Statistical Inference Concerning Minimal Mortality of Patients with Congenital Heart Defects after Surgical Repair Open Access
Mao, Wenhao (Spring 2021)
Background: Congenital heart defect (CHD) is a defect in the heart's structure and function due to abnormal heart development before birth. Survival rate after pediatric cardiac surgery has been improved substantially over the last 2-3 decades. Five-year mortality rate reflects the survival experience of the surviving patient sub-population. As the estimated 5-year mortality function had a sharp decline right after the surgery and then rose gradually, the minimal mortality, which is the minimum point of the mortality function and its timing, may characterize the pattern of the 5-year mortality function. However, statistical inference for the timing and minimum mortality is not a standard problem and warrants investigation.
Methods: In this project, we used the Pediatric Cardiac Care Consortium (PCCC) data, a U.S.-based, multicenter registry of pediatric cardiac surgery, as linked to the National Death Index. We tackled two problems. First, we used subsampling method and divide-and-conquer method to construct 95% confidence intervals for timing of the minimum mortality, as we conjectured that the estimator had a cubic root convergence rate. Our goal was to evaluate the feasibility of these confidence intervals. Second, we developed a bias correction procedure for the standard nonparametric minimal mortality estimator, which had a downward bias.
Results: For subsampling method, from simulations with given parameters, the performance of new confidence interval we developed is the best among our methods. When it comes to simulations mimicking the real dataset, it still had a good performance on coverage when the block size is fixed.
The divide-and-conquer method achieved excellent results on simulated data with parameters as obtained by fitting two datasets and performed badly those by fitting single ventricle dataset. It seemed not to be an enough reliable method for inference.
For bias correction for the point estimator of the minimal mortality, our method can reduce bias and mean squared error (MSE). Also, the confidence intervals were close to the nominal level.
Conclusion: Both subsampling and divide-and-conquer methods are state-of-the-art methods for the challenging statistical problem with cube root asymptotics, and they have different assumptions and requirements. Through extensive simulation studies, we found that, unfortunately, neither approach had consistently reliable performance. Further investigation is warranted.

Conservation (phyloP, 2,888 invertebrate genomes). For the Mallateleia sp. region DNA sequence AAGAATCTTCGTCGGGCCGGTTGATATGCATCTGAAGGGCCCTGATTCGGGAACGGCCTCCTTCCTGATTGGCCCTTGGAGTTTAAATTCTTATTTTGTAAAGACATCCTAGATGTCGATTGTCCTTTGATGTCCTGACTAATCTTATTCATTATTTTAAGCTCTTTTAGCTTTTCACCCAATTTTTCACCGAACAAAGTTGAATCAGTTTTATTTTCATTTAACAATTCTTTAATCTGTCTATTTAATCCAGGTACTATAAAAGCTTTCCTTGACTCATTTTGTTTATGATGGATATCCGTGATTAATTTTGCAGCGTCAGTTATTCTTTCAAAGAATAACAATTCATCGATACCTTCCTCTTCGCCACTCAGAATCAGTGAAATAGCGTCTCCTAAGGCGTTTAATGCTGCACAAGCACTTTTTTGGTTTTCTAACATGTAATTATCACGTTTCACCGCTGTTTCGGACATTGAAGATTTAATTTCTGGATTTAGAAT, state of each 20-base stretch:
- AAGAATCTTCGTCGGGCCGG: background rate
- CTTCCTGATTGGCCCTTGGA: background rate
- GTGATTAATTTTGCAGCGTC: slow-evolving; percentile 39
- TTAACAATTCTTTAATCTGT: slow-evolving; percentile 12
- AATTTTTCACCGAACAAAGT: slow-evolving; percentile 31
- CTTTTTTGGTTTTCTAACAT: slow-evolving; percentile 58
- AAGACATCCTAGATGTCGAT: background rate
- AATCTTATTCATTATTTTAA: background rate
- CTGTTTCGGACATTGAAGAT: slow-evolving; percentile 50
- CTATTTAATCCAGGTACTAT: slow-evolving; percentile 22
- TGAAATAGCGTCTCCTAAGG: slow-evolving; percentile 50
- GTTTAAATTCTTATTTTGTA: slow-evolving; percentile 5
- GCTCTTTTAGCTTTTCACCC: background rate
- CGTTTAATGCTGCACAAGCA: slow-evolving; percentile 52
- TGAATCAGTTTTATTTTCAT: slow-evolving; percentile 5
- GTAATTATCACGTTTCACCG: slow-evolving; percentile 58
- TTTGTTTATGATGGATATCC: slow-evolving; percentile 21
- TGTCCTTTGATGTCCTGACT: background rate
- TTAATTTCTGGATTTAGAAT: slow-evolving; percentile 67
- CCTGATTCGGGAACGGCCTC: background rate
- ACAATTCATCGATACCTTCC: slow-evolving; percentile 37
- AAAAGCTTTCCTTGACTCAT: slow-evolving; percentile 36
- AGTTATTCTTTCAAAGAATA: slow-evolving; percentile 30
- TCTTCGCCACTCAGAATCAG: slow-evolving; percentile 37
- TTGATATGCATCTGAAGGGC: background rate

Also, we recommend our bias correction method, which helped us achieve the estimator with smaller bias and MSE.
Table of Contents
1. Introduction 1
2. Materials and Method 3
2.1 Data Sources 3
2.1.1 Pediatric Cardiac Care Consortium data 4
2.1.2 Death Ascertainment 4
2.1.3 Three Datasets 4
2.2 Software and Nominal Level 5
2.3 Statistical Model 5
2.3.1 Data Setting 5
2.3.2 Model 5
2.4 Inference for the timing – subsampling method 7
2.4.1 Asymmetric Confidence Interval 7
2.4.2 Symmetric Confidence Interval 8
2.4.3 Confidence Interval we developed 8
2.4.4 Algorithm 9
2.5 Inference for the timing – divide-and-conquer method 9
2.5.1 Pooled Estimator Based on Mean 9
2.5.2 Pooled Estimator Based on Median 10
2.6 Minimal Mortality 11
2.6.1 Bias of the point estimator 11
2.6.2 Algorithms 12
3. Simulation 14
3.1 simulation models 14
3.2 Evaluation of inference for the timing – subsampling method 14
3.2.1 Artificial Data with Given Parameters 15
3.2.2 Artificial Data with Estimated Parameters after Fitting the Real Dataset – Simple Tetralogy of Fallot Dataset 17
3.2.3 Summary for Subsampling Method 18
3.3 Evaluation of inference for the timing – divide-and-conquer method 19
3.3.1 Artificial Data with Estimated Parameters after Fitting the Real Dataset - Mild Congenital Heart Defect Dataset 19
3.3.2 Artificial Data with Estimated Parameters after Fitting the Real Dataset – Simple Tetralogy of Fallot Dataset 20
3.3.3 Artificial Data with Estimated Parameters after Fitting the Real Dataset – Single Ventricle Dataset 21
3.3.3 Summary for Divide-and-Conquer Method 22
3.4 Estimator and inference for the Minimal Mortality 22
3.4.1 Artificial Data with Given Parameters 23
3.4.2 Artificial Data with Estimated Parameters after Fitting the Real Dataset – Simple Tetralogy of Fallot Dataset 23
3.4.3 Summary 24
4. Application 24
4.1 Subsampling method on Simple Tetralogy of Fallot Dataset 24
4.2 Divide-and-conquer method on Mild Congenital Heart Defect Dataset 25
4.3 Bias correction on Simple Tetralogy of Fallot Dataset 26
5. Discussion and conclusion 26
About this Master's Thesis
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